Today, thousands of Aucklanders will visit open homes, hoping to find the right place at the right time at the right price in what is still perceived as a tough market.
But data this week show how strong the housing sector continues to be, despite predictions of a big price drop - especially in Auckland.
The speculative hot-bed of the country, Auckland showed the biggest price gains particularly in Ponsonby, Grey Lynn and Sandringham. Median prices in that area rose from $486,000 in January to $527,500 last month, Real Estate Institute (REINZ) figures showed.
Low interest rates and a desperate shortage of new listings are being blamed for firing up the market, which QV found was now - at a national level - just 2.9 per cent below the previous peak of late 2007.
Mortgage interest rates are just over 5 per cent and economists are not expecting the Reserve Bank to move the official cash rate until either later this year or early next.
So having a mortgage is looking better for many than saving and watching the twin devils of tax and inflation gnaw away at a nest egg.
Some are criticising the bank for holding the line, recalling how in 2003 it cut from 5.75 per cent to 5 per cent and held its nerve, despite a heady economy which went on to drive house prices up for the next four years.
Reacting to this week's buoyant REINZ figures, Westpac economists Dominick Stephens and Michael Gordon wrote: "Our concern is that the Reserve Bank may be under-estimating the inflationary consequences of a housing recovery".
But BNZ economist Tony Alexander said the data showed the housing market was improving "but the pace of price gains is as yet very mild".
Having said that, in Auckland, where sales have improved 4 per cent in the past three months, prices are 8.7 per cent up from a year ago.
That compares to a Wellington price drop of 2.7 per cent from a year earlier.
Peter Thompson, Barfoot & Thompson's managing director, complained at the end of last month he had 4917 properties on his books, the lowest listings for a February in five years. Lack of listings was still holding the market back from being more active, he said.
Rodney Dickens of Orewa's Strategic Risk Analysis said the fall in mortgage rates since October was yet to fully impact the number of sales and was yet to fully affect prices.
"Our calculation of the average mortgage interest rate charged by the major lenders has fallen from 6.58 per cent in September to 6.11 per cent now, but more significantly, the average two-year fixed rate has fallen from 6.41 per cent to 5.82 per cent and the average three-year fixed rate has fallen from 6.87 per cent to 6.18 per cent," he said.
"There is a moderate interest rate stimulus in the pipeline, so the number of sales should head a bit higher over the next few months and annual house price inflation should head moderately higher during the year.
"But the other primary driver of housing cycles - net external migration - has been driven into negative territory largely as a result of the ongoing earthquakes, said Dickens, warning against thinking the sector was about to boom just yet.
"To put it all in perspective, the seasonally adjusted number of sales in February was 14 per cent below the historical average monthly number since 1992, and even the number in December was 10 per cent below the historical average number," he said.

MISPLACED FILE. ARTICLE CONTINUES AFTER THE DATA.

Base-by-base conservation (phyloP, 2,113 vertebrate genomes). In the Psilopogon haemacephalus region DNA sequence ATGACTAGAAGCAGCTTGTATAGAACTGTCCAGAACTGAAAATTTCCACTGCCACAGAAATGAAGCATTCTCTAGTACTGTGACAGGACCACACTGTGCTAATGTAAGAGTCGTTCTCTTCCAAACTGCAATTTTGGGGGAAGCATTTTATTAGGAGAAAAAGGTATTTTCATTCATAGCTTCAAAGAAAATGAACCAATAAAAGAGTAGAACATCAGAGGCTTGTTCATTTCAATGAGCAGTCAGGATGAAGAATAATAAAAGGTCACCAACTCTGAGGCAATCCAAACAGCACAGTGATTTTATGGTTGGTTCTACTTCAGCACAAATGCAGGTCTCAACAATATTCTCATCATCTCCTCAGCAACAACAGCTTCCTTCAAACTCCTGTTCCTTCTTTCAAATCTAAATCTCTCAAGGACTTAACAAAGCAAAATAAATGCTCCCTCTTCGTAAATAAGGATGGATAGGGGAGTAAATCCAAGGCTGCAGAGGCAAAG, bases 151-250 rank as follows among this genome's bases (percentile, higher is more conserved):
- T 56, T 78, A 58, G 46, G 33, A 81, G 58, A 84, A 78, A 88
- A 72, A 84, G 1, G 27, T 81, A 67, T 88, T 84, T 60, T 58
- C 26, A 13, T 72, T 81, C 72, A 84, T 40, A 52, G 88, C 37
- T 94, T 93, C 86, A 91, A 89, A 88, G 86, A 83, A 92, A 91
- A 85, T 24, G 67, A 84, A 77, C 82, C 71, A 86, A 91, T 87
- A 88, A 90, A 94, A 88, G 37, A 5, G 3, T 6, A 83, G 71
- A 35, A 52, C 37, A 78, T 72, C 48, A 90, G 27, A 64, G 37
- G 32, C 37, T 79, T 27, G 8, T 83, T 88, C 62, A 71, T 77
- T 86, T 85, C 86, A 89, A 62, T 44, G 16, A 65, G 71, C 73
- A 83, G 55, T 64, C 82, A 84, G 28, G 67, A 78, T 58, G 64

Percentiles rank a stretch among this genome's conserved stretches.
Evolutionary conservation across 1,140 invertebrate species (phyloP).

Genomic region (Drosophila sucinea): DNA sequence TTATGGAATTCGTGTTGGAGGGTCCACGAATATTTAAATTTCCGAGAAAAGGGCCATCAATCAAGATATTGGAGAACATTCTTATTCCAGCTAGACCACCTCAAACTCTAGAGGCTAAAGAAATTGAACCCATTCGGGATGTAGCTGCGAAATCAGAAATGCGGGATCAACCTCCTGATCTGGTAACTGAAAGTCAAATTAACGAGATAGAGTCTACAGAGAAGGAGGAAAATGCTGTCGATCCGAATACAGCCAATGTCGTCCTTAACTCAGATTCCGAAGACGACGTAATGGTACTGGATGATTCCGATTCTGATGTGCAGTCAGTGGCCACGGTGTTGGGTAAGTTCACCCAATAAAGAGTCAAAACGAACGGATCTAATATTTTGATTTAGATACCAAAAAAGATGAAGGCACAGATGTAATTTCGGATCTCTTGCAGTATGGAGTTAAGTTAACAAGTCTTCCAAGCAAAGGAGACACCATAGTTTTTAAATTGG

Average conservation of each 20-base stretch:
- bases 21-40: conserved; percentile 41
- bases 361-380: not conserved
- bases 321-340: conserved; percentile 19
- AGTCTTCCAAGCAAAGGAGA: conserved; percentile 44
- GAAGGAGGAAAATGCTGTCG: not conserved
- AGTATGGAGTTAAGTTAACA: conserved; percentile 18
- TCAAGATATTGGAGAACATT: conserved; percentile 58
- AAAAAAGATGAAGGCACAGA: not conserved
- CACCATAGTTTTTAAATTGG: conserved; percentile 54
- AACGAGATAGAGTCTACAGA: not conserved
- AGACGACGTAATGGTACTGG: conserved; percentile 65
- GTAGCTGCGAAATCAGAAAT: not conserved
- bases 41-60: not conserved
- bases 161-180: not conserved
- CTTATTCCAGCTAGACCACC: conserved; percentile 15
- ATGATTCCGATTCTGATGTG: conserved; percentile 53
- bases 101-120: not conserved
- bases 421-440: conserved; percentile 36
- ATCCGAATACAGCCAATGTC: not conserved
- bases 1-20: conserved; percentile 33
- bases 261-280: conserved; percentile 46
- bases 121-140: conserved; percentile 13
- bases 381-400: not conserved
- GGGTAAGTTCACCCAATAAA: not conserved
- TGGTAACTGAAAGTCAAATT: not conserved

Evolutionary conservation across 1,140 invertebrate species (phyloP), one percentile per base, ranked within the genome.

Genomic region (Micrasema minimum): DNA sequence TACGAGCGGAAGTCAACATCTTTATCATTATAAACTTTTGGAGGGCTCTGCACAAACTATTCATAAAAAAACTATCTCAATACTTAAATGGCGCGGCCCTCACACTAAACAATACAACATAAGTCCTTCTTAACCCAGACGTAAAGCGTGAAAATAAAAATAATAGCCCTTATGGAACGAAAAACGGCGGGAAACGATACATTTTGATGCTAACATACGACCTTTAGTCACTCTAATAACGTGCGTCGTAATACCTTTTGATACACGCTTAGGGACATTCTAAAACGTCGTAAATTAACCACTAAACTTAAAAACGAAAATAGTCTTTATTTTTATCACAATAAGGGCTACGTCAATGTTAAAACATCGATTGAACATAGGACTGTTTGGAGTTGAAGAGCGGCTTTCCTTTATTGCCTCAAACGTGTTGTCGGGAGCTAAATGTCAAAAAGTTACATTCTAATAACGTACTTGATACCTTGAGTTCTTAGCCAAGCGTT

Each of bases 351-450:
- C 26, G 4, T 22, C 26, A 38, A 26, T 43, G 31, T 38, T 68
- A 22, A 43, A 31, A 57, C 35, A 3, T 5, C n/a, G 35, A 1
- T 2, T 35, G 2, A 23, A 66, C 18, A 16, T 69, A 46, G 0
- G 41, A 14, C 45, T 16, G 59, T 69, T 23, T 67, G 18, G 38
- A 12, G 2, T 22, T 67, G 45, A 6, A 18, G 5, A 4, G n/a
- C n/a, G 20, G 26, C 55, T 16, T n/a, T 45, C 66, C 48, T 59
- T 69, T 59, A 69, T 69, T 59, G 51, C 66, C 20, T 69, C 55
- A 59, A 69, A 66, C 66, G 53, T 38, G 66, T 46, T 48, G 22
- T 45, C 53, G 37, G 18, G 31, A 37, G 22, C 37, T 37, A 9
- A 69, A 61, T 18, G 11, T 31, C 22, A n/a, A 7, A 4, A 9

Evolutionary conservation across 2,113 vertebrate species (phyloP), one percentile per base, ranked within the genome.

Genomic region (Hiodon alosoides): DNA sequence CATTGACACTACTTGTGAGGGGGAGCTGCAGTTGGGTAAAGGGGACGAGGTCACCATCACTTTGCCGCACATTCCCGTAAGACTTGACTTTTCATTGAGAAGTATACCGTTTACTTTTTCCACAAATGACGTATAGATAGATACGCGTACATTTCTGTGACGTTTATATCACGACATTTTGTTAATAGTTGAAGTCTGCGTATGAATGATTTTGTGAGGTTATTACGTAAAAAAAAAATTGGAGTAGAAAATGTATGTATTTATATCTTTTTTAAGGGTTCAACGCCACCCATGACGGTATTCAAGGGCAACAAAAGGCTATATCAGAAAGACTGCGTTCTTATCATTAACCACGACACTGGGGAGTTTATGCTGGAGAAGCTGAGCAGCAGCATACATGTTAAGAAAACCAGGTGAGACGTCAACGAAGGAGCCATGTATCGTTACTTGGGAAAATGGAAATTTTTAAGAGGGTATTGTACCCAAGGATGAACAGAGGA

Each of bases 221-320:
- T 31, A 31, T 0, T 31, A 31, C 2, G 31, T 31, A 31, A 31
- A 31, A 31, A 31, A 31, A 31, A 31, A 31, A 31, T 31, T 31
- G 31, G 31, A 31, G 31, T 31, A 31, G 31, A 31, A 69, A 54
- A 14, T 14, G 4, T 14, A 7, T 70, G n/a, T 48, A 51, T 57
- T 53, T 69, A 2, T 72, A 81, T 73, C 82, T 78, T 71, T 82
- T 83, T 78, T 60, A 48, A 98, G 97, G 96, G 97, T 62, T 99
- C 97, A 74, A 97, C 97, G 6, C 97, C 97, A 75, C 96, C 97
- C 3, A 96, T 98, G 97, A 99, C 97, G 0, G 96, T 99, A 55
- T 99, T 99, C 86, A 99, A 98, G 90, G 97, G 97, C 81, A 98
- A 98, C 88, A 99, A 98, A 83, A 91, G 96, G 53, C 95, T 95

"The further increase in sales may not even get the number back to the historical average." So, while we might see a further price upturn "it ain't no boom". It won't take much of an interest rates increase to spoil the party, Dickens warns.
Auckland may be the exception, though, with a unique set of pressures driving the growth.
Shamubeel Eaqub, principal economist at NZIER, said Auckland was growing strongly, partly driven by the Canterbury exodus.
"This is adding pressure to a region that has built very few homes in recent years. Rents are beginning to rise sharply in inner Auckland, showing a shortage of housing. Auckland is benefiting from a number of factors, most importantly population and employment growth.
"House prices have fallen about 5 per cent relative to incomes during the recession. So that would be the extent of an upside over the next couple of years, if the housing market went back to the previous peak. But housing affordability is poor and further increases will be specific to those who can afford it," Eaqub said.
"Recent sharp increases in rents and house sale volumes are a catalyst for investors and developers to build more homes. Increasing supply of new homes will reduce the pressure on rents and house prices.
"The broad story is unchanged. House prices are too high and we're in a long adjustment process.
"But localised shortages of housing following a prolonged period of under-building are now emerging. New building needs to pick up now."
House-hunting draws a blank
Vanessa Byrnes has been house-hunting in Auckland for more than a year - and still no luck.
With partner Warren Tully and eight-year old twins Imogen and Scarlett, the director, actor and teacher left Tauranga in January, astonished that months of house-hunting from there resulted in nothing suitable around Pt Chevalier, Westmere, Ponsonby, Grey Lynn or Mt Eden, top of the list for lifestyle, proximity to services, work and schools.
Many of the houses available are run down, leaky or need extensive work which is not warranted by the asking price or are too small for a family of four. Those which are renovated are in a price bracket beyond their range.
Now, the family is renting in Pt Chevalier, love being close to Western Springs and the beach and find it ideal for transport.
Their house-hunting continues in earnest, despite only about 20 family homes being listed in the immediate area.